Mr rick 004 

(My personal favorite is the hand-held turbo brush.  It's a dream on stairs!)

Anyway, Mr. Rick and I have become the best of friends.  He is absolutely committed to clean floors.  Absolutely.  He works and works and works.  He is light and breezy and comfortable to "drive."  I love Mr. Rick.

Because Mr. Rick is an Investment Vacuum, I can't just change his belts myself.  Oh, no.  Mr. Rick needs to go in for an annual tune up.  (Vac World puts on a little reminder sticker -- kind of like when you get your oil changed in your car!)

Mr rick 006

I think, for Mr. Rick, that a trip back to Vac World will be like a spa retreat.  He's off tomorrow -- and he'll be away for a whole week.  Goodbye, Mr. Rick.  I'll make sure there's plenty of dirt for you when you return!

Sweet & Sour

I like to bake bread.  One of my goals for this year is to bake bread on weekends -- during the cold months, that is.  So far, so good.

I've made country white bread and whole wheat bread.  This brown sugar-raisin bread was really tasty.

January 24 random 005 

And last weekend I made oatmeal-molasses bread, which is especially good toasted.

Bread 003 

Today is a snow day.  I told Brian that I would make some pecan sticky buns for him -- to celebrate the snow day.  We thought we'd have a nice mid-afternoon snack.  But for some reason, the bread is taking a long time to rise today.  So it looks like our mid-afternoon snack. . .

Bread 005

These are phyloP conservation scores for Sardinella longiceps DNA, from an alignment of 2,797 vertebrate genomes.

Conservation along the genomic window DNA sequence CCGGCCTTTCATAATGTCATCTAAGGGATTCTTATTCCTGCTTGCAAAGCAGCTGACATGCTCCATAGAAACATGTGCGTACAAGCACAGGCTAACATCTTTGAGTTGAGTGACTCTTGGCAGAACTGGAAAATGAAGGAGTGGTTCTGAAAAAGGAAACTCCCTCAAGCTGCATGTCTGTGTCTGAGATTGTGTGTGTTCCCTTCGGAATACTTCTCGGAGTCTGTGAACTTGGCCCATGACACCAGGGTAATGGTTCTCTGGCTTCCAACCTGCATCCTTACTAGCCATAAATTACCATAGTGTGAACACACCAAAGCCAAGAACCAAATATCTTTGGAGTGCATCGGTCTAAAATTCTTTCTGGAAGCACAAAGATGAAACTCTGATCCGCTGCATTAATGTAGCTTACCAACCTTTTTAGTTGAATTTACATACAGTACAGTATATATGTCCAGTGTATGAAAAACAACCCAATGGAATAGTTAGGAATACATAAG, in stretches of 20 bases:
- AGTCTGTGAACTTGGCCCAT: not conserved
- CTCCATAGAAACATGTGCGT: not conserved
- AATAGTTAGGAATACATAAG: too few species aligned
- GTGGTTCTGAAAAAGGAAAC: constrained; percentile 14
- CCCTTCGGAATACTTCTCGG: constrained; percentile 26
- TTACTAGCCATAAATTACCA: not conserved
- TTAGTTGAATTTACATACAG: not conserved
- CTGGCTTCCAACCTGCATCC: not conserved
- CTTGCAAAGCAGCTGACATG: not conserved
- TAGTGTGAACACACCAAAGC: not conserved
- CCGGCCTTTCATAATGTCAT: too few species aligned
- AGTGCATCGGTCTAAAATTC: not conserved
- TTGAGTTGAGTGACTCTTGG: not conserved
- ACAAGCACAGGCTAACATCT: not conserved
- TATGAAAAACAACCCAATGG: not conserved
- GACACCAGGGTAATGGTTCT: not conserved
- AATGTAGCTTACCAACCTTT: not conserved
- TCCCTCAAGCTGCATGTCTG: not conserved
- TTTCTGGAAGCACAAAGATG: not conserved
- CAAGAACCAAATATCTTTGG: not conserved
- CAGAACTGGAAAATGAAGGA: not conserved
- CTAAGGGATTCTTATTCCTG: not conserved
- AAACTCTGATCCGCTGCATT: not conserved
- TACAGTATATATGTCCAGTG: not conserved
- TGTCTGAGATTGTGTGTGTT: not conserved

might be dinner!

I decided that I'd like to try baking sourdough bread this weekend. . . which means. . . planning ahead.  Because first, I have to make sourdough starter.  Here it is:

Bread 002 

Water, plain yogurt, buttermilk powder and flour.  Fermenting and "souring" right there on my counter.  For 48 hours.  According to the directions, I only need to be concerned if a blue, pink, or green "liquid" rises to the top.  In that case, I need to "discard and make a new batch."  (Ewwwwww!)

I'll have to wait on the sour. . . but I'll savor the sweet any minute now!

Knitting Decisions of an Olympic Nature

As you know, last year I set a personal goal to knit twelve sweaters in twelve months.  And, despite regretting that goal every day after, say, about June. . . I trudged on.  Sweaters it was.

Now, I really like knitting sweaters.  It wasn't the sweaters that were the problem. . . it was the commitment!  What I didn't like about that commitment. . . was that by making it, I was not "free" to just knit whatever came along that happened to spark my imagination.  As you may have been able to tell, since finishing Sweater #12, I have been doing a lot of the "spark my imagination" kind of knitting.  Hats.  Mittens.  Minions.  Cowls.  Quick little satisfying projects.  Perfect after The Twelve.

But now, it's time for Decisions.  I don't want to become the Queen of the Hand-Knit Accessory.  So -- what to take on next?

A lovely, lacy shawl?

Knitting decisions 002

A Mary Poppins bag?

Knitting decisions 003

A sweater I've had in my queue. . . since before the Ravelry queue was even invented?